Don't worry, my list doesn't only have animal names, but I couldn't leave out "zebra".
In Brazilian Portuguese, "zebra" might also refer to "the underdog" in a competition/game.

"Samba" refers to both the dance and the music that is so popular in Brazil. It's the music/dance of Carnaval. I have to tell you, though, that I can neither sing nor dance samba. I'd much rather listen to jazz.

It's a kind of music originated in Brazil in the 50s. The literal meaning is "new trend", but we rarely use the word for "trend" (bossa) nowadays.
If you've never heard of it, check out this YouTube "video". It's just the song and not a video of the singer, but it's got subtitles in English:

The singer is João Gilberto and this is one of the most famous bossa nova songs.

If you like tapioca pudding, you should know that "tapioca" is a Brazilian word and dessert. Would you believe that I've never eaten it? If you've got any recipes, let me know!

The next three words are borrowed from Portuguese, but their spelling has changed on their travel through languages.
In Portuguese "cashew" is "caju" and it's my favorite nut.

I love how languages work. "Toucan" comes from Tupi via Portuguese via French! Hence, the French spelling instead of the Portuguese one: tucano.
The toucan is also the symbol for one of the most important political parties in Brazil.

"Tank", as in fish tank or fuel tank, comes the Portuguese word "tanque". I have to say that this one surprised me as I was researching for this post as I had never realized where the word had come from!

If you've never heard of "caipirinha" and you have never drunk it, stop everything and go check out how to prepare it. It will change your concept of summer drink. This is one of the most popular drinks in Brazil. It's a cocktail made with lime, sugar and "cachaça", a Brazilian liquor distilled from sugarcane. Just be careful, it's super strong, but you won't feel it until you stand up.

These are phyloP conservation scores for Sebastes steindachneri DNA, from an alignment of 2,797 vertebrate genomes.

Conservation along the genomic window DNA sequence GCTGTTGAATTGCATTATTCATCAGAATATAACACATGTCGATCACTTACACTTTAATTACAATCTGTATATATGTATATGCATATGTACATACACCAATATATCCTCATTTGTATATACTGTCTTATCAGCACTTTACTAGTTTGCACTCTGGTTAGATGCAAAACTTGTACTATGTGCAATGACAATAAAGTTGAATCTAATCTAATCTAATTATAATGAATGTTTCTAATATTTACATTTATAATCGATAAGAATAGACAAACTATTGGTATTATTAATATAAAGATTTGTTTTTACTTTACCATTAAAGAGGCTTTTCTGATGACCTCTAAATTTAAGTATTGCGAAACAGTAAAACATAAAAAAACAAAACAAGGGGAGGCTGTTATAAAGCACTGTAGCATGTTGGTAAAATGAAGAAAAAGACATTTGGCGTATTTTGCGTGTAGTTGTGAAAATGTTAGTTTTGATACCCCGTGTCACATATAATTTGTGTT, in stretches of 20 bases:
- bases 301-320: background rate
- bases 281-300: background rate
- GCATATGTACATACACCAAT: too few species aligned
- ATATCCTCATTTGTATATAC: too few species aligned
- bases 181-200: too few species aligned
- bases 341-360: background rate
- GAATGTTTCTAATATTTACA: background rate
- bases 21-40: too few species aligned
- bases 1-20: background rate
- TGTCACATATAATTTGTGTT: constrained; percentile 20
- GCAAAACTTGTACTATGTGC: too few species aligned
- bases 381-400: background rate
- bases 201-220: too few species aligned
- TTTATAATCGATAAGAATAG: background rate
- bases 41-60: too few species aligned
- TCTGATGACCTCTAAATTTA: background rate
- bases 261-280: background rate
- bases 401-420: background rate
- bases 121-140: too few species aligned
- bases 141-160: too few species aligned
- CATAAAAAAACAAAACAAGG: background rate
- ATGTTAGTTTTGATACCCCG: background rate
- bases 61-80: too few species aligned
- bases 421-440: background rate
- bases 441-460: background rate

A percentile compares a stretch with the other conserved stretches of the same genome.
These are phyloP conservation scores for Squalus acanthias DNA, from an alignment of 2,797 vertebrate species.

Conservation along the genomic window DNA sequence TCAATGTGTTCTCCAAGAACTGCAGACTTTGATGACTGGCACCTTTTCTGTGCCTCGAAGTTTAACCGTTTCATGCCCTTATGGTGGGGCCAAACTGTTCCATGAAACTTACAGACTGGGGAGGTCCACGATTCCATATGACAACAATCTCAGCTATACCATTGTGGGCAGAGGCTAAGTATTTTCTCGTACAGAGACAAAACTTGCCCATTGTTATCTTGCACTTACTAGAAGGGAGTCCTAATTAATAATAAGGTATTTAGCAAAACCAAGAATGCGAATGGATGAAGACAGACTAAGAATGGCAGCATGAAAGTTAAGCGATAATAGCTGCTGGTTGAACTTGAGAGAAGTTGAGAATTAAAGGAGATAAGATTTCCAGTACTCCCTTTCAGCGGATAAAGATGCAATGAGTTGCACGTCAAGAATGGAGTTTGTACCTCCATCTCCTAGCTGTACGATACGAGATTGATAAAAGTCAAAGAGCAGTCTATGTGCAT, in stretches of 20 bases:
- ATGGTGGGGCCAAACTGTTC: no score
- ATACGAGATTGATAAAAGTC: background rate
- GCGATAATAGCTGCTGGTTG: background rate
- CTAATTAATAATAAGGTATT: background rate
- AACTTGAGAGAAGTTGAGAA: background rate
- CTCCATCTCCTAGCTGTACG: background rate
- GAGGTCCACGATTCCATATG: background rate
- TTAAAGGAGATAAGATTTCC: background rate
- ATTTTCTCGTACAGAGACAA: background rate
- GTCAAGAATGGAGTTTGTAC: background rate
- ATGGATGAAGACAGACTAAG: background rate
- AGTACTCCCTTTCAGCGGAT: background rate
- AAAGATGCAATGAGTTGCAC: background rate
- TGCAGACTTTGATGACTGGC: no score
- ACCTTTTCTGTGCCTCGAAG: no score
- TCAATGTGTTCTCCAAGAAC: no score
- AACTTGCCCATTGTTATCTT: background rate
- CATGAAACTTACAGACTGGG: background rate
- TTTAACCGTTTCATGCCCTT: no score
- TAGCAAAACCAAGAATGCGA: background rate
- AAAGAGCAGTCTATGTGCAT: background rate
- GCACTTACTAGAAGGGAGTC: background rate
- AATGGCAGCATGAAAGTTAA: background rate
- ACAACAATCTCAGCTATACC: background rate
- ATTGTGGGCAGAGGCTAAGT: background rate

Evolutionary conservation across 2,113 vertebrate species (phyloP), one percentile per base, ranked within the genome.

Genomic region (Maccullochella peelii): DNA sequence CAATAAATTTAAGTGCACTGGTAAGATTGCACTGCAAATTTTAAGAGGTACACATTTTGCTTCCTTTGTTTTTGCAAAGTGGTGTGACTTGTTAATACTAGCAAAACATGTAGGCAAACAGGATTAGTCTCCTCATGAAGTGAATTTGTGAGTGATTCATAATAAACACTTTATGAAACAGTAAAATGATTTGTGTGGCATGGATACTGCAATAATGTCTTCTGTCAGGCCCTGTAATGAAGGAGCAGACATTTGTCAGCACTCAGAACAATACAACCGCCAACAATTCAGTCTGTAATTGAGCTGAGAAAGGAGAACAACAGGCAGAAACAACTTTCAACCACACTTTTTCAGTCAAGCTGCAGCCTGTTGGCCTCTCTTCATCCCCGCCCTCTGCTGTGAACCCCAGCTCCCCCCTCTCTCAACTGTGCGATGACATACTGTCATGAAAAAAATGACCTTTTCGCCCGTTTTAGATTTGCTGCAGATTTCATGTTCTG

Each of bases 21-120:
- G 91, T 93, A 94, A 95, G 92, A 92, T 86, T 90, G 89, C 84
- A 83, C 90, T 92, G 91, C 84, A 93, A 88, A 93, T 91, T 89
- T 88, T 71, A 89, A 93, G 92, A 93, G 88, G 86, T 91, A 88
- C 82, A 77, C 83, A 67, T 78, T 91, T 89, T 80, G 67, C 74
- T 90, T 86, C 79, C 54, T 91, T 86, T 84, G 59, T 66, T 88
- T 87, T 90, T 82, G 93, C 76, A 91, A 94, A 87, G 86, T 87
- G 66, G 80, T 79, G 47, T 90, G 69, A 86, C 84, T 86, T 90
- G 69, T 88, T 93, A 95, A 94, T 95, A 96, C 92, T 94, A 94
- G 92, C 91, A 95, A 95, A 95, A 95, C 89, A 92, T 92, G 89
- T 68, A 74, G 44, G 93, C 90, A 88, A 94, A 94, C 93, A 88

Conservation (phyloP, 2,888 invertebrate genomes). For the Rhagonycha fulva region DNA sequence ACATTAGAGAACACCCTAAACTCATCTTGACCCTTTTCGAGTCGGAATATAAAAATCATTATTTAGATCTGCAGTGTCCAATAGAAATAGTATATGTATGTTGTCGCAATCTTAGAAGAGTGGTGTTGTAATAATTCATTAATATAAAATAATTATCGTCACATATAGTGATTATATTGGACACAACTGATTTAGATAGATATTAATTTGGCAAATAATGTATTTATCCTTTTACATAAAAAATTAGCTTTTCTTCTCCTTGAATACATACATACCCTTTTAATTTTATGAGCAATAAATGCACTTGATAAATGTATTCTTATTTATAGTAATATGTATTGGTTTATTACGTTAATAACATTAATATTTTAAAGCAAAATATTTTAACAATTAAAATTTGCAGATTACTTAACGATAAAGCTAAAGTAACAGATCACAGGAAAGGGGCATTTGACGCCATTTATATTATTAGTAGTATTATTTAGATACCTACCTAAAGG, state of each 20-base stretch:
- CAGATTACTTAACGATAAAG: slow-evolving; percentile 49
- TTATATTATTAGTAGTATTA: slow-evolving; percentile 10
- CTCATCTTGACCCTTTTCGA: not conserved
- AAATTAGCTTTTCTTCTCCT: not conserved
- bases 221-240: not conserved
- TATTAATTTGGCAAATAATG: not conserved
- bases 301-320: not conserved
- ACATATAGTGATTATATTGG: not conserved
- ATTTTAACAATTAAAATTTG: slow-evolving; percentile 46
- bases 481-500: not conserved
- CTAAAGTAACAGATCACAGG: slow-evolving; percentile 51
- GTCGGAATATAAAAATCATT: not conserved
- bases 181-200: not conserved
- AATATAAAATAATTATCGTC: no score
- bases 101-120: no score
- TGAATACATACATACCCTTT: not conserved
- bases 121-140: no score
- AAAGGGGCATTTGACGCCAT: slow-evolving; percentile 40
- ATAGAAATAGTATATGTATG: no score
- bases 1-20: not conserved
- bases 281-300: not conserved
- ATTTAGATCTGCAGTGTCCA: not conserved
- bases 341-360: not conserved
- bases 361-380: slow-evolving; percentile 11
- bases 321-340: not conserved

READ: Teacher-authors around the world: meet Catia from Portugal!

Well, there you have it! If you know of any other words borrowed from Portuguese or if you liked reading this post, leave me a comment below (I love comments!).

I'm in a sharing mood! FREE B&W Alphabet Charts - English and French versions

Hey there! This is a quick post. My birthday is coming up and I'm in a sharing mood.

Today, I just want to share with you some alphabet charts I've just put together.

They are B&W so kids can color them and keep them in their notebooks. There's a version with letters and images and another version with letters, images and words.

Click on the images below to download either the FREE B&W English Alphabet Chart or the FREE B&W French Alphabet Chart.

ENGLISH alphabet chart - just letters & images
ENGLISH alphabet chart - letters, images & words

FRENCH alphabet chart - letters & images
FRENCH alphabet chart - letters, images and words

READ at For French Immersion7 Pinterest boards for French teachers

The beautiful alphabet clipart is by a good friend of mine, Lindy du Plessis. Check out Lindy's TpT store.

 Lindy's TpT store

READ: 10 words that English borrowed from French

READ: 10 words that English borrowed from Spanish

READ: Teacher-authors around the world: meet Rosie from New Zealand

Follow my blog to always be the first to read and pin my posts!

Don't forget to leave me a comment if you like the freebies!